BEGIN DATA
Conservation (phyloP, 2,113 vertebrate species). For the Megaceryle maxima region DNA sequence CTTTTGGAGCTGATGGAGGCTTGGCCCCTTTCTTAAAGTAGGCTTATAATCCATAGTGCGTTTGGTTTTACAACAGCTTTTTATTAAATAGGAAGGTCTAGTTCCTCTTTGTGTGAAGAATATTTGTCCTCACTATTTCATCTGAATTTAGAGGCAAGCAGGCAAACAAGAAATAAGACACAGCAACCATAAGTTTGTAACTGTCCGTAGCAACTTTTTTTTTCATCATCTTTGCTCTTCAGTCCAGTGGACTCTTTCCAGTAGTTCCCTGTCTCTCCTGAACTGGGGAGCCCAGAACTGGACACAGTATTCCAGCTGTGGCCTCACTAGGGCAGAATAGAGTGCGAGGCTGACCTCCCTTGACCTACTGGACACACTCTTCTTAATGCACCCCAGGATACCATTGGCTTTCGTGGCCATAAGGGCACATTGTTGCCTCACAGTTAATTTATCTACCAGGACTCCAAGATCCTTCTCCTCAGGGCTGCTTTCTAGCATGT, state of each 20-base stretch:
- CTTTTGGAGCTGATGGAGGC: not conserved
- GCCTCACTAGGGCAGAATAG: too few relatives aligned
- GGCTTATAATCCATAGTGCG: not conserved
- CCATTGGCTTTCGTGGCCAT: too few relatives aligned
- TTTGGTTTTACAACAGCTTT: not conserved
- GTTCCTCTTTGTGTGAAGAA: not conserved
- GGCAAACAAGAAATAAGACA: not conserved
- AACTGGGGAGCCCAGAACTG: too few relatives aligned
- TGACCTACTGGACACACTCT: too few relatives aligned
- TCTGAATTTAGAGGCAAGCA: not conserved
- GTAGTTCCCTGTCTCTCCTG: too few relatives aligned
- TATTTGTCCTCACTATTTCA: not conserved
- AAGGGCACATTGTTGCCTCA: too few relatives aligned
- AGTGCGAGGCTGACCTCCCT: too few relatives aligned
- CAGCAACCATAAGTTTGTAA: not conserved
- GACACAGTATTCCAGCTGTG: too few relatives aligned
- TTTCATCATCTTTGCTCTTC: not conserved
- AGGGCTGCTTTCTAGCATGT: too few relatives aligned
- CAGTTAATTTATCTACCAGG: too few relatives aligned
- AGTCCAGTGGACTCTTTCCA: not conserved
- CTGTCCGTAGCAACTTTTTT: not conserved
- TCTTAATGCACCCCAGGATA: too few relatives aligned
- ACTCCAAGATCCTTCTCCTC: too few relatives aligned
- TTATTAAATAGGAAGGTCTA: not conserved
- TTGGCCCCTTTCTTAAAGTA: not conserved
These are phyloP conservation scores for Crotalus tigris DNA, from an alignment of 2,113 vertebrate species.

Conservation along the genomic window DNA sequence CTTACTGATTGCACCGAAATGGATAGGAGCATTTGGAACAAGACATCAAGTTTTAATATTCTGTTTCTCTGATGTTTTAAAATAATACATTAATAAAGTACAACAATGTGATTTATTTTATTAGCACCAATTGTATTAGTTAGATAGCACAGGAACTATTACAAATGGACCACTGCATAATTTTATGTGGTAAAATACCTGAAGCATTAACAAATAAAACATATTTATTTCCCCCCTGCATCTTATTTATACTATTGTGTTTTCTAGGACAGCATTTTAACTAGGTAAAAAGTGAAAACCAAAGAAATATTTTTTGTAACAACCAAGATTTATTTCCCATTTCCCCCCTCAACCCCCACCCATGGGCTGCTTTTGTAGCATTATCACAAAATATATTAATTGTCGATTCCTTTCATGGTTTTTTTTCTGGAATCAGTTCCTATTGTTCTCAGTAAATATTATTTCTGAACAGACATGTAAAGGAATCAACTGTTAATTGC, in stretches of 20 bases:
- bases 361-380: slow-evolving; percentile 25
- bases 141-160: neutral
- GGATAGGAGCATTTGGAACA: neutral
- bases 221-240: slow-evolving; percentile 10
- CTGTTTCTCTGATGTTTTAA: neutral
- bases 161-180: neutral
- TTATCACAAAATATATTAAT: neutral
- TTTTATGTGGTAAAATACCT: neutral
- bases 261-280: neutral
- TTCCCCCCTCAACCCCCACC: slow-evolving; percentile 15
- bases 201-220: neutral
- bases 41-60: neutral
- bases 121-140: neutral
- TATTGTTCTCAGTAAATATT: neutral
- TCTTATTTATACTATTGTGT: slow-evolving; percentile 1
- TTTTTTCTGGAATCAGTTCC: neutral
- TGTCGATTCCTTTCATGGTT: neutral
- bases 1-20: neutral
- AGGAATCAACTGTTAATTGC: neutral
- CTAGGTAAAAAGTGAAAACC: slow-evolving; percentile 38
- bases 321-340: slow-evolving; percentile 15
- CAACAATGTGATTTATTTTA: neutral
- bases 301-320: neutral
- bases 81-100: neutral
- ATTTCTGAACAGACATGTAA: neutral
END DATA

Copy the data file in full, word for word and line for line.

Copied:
Conservation (phyloP, 2,113 vertebrate species). For the Megaceryle maxima region DNA sequence CTTTTGGAGCTGATGGAGGCTTGGCCCCTTTCTTAAAGTAGGCTTATAATCCATAGTGCGTTTGGTTTTACAACAGCTTTTTATTAAATAGGAAGGTCTAGTTCCTCTTTGTGTGAAGAATATTTGTCCTCACTATTTCATCTGAATTTAGAGGCAAGCAGGCAAACAAGAAATAAGACACAGCAACCATAAGTTTGTAACTGTCCGTAGCAACTTTTTTTTTCATCATCTTTGCTCTTCAGTCCAGTGGACTCTTTCCAGTAGTTCCCTGTCTCTCCTGAACTGGGGAGCCCAGAACTGGACACAGTATTCCAGCTGTGGCCTCACTAGGGCAGAATAGAGTGCGAGGCTGACCTCCCTTGACCTACTGGACACACTCTTCTTAATGCACCCCAGGATACCATTGGCTTTCGTGGCCATAAGGGCACATTGTTGCCTCACAGTTAATTTATCTACCAGGACTCCAAGATCCTTCTCCTCAGGGCTGCTTTCTAGCATGT, state of each 20-base stretch:
- CTTTTGGAGCTGATGGAGGC: not conserved
- GCCTCACTAGGGCAGAATAG: too few relatives aligned
- GGCTTATAATCCATAGTGCG: not conserved
- CCATTGGCTTTCGTGGCCAT: too few relatives aligned
- TTTGGTTTTACAACAGCTTT: not conserved
- GTTCCTCTTTGTGTGAAGAA: not conserved
- GGCAAACAAGAAATAAGACA: not conserved
- AACTGGGGAGCCCAGAACTG: too few relatives aligned
- TGACCTACTGGACACACTCT: too few relatives aligned
- TCTGAATTTAGAGGCAAGCA: not conserved
- GTAGTTCCCTGTCTCTCCTG: too few relatives aligned
- TATTTGTCCTCACTATTTCA: not conserved
- AAGGGCACATTGTTGCCTCA: too few relatives aligned
- AGTGCGAGGCTGACCTCCCT: too few relatives aligned
- CAGCAACCATAAGTTTGTAA: not conserved
- GACACAGTATTCCAGCTGTG: too few relatives aligned
- TTTCATCATCTTTGCTCTTC: not conserved
- AGGGCTGCTTTCTAGCATGT: too few relatives aligned
- CAGTTAATTTATCTACCAGG: too few relatives aligned
- AGTCCAGTGGACTCTTTCCA: not conserved
- CTGTCCGTAGCAACTTTTTT: not conserved
- TCTTAATGCACCCCAGGATA: too few relatives aligned
- ACTCCAAGATCCTTCTCCTC: too few relatives aligned
- TTATTAAATAGGAAGGTCTA: not conserved
- TTGGCCCCTTTCTTAAAGTA: not conserved
These are phyloP conservation scores for Crotalus tigris DNA, from an alignment of 2,113 vertebrate species.

Conservation along the genomic window DNA sequence CTTACTGATTGCACCGAAATGGATAGGAGCATTTGGAACAAGACATCAAGTTTTAATATTCTGTTTCTCTGATGTTTTAAAATAATACATTAATAAAGTACAACAATGTGATTTATTTTATTAGCACCAATTGTATTAGTTAGATAGCACAGGAACTATTACAAATGGACCACTGCATAATTTTATGTGGTAAAATACCTGAAGCATTAACAAATAAAACATATTTATTTCCCCCCTGCATCTTATTTATACTATTGTGTTTTCTAGGACAGCATTTTAACTAGGTAAAAAGTGAAAACCAAAGAAATATTTTTTGTAACAACCAAGATTTATTTCCCATTTCCCCCCTCAACCCCCACCCATGGGCTGCTTTTGTAGCATTATCACAAAATATATTAATTGTCGATTCCTTTCATGGTTTTTTTTCTGGAATCAGTTCCTATTGTTCTCAGTAAATATTATTTCTGAACAGACATGTAAAGGAATCAACTGTTAATTGC, in stretches of 20 bases:
- bases 361-380: slow-evolving; percentile 25
- bases 141-160: neutral
- GGATAGGAGCATTTGGAACA: neutral
- bases 221-240: slow-evolving; percentile 10
- CTGTTTCTCTGATGTTTTAA: neutral
- bases 161-180: neutral
- TTATCACAAAATATATTAAT: neutral
- TTTTATGTGGTAAAATACCT: neutral
- bases 261-280: neutral
- TTCCCCCCTCAACCCCCACC: slow-evolving; percentile 15
- bases 201-220: neutral
- bases 41-60: neutral
- bases 121-140: neutral
- TATTGTTCTCAGTAAATATT: neutral
- TCTTATTTATACTATTGTGT: slow-evolving; percentile 1
- TTTTTTCTGGAATCAGTTCC: neutral
- TGTCGATTCCTTTCATGGTT: neutral
- bases 1-20: neutral
- AGGAATCAACTGTTAATTGC: neutral
- CTAGGTAAAAAGTGAAAACC: slow-evolving; percentile 38
- bases 321-340: slow-evolving; percentile 15
- CAACAATGTGATTTATTTTA: neutral
- bases 301-320: neutral
- bases 81-100: neutral
- ATTTCTGAACAGACATGTAA: neutral